I continue scanning everything and retouching if necessary, in high resolution (400dpi) to have room to spare.

The painting is digital but adding textures, sometimes or using irregular brushes that give me the feeling of hand painting (photoshop).

The drawing in line, I usually have it in one layer, and the background in transparent. then I’m coloring the line and in some cases I eliminate it or cover it with the brushstrokes.

This is one of the roads, which amuses me in some other projects, the past to ink includes the shading with watercolors and then the digital color is using flters in photoshop.

INTERVIEW:

How long have you been illustrating?

When we are children, we all draw. It is like one of the frst forms of expression, without flters and with a lot of sincerity in the strokes. Many never stop doing it, only we are fling it a bit or perfecting it. In my case as well as others, the point that we never stopped doing it, and did not interest us so much that we dedicate many hours to be able to tame this form of language.

I think the concept of illustrating something, I had it in the frst school works, where I had some situation … with time more and more loaded with details. I remember that all my classmates loved my drawings and asked me to draw them animated cartoons known.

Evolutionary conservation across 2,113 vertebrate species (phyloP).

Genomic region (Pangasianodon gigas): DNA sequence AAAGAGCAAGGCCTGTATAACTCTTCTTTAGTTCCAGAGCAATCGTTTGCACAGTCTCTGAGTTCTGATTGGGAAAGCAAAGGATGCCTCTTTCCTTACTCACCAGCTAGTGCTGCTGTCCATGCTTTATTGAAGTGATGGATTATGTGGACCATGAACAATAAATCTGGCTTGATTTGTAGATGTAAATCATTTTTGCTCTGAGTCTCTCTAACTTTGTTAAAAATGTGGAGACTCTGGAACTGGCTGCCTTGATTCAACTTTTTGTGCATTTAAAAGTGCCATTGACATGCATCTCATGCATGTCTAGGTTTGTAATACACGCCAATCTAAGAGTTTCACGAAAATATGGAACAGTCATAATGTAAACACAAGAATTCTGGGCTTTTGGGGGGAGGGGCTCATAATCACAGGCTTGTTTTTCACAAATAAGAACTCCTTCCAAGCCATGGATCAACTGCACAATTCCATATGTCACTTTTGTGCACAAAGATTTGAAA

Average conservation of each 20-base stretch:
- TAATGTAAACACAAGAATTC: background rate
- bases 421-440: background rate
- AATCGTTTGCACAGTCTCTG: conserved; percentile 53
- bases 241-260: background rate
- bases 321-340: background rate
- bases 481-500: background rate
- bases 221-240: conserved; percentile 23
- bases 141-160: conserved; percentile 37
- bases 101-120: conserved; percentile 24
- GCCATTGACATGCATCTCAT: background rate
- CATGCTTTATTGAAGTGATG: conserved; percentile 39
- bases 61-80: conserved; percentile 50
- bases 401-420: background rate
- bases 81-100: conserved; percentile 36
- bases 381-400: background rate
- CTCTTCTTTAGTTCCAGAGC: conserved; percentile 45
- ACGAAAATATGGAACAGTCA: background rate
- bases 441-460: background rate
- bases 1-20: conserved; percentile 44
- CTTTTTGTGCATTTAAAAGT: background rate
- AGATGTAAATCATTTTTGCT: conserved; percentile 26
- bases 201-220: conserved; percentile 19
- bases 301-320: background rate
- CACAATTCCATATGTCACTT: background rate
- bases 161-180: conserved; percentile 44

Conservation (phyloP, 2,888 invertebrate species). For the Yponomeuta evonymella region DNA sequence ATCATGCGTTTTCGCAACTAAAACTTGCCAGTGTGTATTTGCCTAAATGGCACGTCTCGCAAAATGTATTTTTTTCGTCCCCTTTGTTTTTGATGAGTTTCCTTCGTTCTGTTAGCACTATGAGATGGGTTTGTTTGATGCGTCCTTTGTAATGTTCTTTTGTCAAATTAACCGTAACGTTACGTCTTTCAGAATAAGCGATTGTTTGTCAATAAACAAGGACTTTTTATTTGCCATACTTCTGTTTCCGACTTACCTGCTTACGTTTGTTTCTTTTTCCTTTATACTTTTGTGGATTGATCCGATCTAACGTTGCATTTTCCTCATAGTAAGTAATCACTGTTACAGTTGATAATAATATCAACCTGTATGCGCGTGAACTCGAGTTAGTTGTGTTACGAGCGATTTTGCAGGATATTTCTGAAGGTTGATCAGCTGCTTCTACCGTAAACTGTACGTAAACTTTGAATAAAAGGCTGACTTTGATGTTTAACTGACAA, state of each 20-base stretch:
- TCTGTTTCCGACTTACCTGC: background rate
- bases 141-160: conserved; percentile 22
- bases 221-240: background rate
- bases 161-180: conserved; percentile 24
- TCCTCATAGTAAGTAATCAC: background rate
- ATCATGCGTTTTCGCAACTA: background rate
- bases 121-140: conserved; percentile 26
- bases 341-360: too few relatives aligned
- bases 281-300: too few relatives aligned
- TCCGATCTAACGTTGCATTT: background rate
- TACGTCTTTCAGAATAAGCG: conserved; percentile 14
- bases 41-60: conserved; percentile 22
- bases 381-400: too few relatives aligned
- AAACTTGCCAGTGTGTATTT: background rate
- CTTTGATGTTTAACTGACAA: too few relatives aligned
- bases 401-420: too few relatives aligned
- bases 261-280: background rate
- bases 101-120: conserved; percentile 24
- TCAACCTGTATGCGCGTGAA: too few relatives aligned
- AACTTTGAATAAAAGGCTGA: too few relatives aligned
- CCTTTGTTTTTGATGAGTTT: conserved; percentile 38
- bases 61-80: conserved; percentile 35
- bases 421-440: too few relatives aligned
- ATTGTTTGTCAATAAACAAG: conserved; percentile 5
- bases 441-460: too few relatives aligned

What and when was the frst painting or illustration that you did where someone paid you for your artwork?

When I was  child, I would be 8 years old or a little older. Very close to my house there was a little store, where they sold school supplies, the seller, although he knew me, was quite bad humored, I remember him as very grumpy. One day I drew him, something like a caricature from my vision and I give to him. It was funny to me,  To my surprise he liked it so much that he gave me a box of markers (many colour and they look expensive), ohhh I can consider that  was my frst payment hehe 🙂

Professionally, the frst paid job was the design of a character for a company. It was a pretty bizarre idea, because it was giving personality to the mascot of an electricity company.

It was because with an acquaintance,  got together, to give communication solutions to this company. The  illustration was a great way to say complex things. The client love the idea to add art to his  ads.